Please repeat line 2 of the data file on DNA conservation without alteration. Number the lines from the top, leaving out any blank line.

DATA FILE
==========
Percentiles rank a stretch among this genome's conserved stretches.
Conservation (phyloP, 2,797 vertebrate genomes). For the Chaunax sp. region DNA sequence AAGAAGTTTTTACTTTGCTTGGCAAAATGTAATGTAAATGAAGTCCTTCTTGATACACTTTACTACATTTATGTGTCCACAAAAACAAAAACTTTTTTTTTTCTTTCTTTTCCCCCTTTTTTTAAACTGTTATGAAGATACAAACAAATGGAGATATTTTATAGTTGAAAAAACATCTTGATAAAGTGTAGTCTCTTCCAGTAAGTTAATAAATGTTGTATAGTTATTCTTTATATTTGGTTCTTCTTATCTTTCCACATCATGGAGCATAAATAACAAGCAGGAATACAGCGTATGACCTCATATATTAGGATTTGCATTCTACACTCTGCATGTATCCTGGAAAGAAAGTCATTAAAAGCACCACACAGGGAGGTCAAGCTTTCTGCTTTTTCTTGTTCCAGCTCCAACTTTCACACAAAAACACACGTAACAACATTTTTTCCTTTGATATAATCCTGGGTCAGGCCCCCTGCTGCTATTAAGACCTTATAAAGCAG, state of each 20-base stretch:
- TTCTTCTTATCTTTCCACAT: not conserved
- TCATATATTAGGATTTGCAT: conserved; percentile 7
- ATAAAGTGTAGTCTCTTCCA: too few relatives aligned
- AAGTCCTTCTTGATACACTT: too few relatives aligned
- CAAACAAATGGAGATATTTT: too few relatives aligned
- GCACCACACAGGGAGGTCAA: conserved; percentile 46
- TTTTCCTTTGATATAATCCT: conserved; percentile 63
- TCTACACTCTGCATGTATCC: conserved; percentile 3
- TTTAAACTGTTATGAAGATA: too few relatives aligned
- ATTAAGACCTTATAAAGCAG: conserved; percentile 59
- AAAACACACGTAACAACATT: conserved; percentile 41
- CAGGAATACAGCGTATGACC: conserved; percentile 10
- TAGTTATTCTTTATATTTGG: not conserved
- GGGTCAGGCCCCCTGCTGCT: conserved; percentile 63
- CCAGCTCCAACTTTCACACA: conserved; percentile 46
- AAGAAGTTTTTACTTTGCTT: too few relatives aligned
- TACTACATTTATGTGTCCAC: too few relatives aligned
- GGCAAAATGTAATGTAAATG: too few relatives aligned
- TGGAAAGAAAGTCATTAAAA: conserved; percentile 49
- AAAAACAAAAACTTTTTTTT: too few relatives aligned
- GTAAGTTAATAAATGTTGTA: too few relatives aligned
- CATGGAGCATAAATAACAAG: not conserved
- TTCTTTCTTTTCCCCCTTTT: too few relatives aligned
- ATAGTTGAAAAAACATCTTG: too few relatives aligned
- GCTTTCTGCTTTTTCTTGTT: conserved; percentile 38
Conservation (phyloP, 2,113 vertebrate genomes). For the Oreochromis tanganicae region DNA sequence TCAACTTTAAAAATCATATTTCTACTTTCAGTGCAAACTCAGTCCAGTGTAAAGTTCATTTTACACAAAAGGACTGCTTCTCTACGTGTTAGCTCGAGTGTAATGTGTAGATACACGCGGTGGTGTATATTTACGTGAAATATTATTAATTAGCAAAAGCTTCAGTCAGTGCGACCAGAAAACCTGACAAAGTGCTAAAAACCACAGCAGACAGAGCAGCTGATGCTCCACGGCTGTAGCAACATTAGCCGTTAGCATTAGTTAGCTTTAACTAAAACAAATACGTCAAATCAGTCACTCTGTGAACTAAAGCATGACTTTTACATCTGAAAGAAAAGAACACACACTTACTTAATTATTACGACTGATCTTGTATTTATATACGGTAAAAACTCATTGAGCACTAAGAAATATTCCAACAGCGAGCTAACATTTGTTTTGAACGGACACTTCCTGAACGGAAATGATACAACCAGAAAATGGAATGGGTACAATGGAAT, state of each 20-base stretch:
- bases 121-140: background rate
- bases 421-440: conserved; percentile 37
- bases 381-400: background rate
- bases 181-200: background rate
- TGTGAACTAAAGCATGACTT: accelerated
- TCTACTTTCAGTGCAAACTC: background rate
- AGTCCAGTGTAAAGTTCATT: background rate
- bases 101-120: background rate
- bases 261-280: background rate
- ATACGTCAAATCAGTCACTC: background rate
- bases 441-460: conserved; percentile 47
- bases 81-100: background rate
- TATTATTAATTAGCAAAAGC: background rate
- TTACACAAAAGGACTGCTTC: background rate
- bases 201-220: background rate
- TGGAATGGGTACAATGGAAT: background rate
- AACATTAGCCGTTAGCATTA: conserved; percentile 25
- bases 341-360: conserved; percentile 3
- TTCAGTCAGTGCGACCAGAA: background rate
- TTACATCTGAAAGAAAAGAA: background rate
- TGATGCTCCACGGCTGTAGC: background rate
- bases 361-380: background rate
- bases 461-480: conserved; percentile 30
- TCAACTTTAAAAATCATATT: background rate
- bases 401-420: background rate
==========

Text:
Conservation (phyloP, 2,797 vertebrate genomes). For the Chaunax sp. region DNA sequence AAGAAGTTTTTACTTTGCTTGGCAAAATGTAATGTAAATGAAGTCCTTCTTGATACACTTTACTACATTTATGTGTCCACAAAAACAAAAACTTTTTTTTTTCTTTCTTTTCCCCCTTTTTTTAAACTGTTATGAAGATACAAACAAATGGAGATATTTTATAGTTGAAAAAACATCTTGATAAAGTGTAGTCTCTTCCAGTAAGTTAATAAATGTTGTATAGTTATTCTTTATATTTGGTTCTTCTTATCTTTCCACATCATGGAGCATAAATAACAAGCAGGAATACAGCGTATGACCTCATATATTAGGATTTGCATTCTACACTCTGCATGTATCCTGGAAAGAAAGTCATTAAAAGCACCACACAGGGAGGTCAAGCTTTCTGCTTTTTCTTGTTCCAGCTCCAACTTTCACACAAAAACACACGTAACAACATTTTTTCCTTTGATATAATCCTGGGTCAGGCCCCCTGCTGCTATTAAGACCTTATAAAGCAG, state of each 20-base stretch: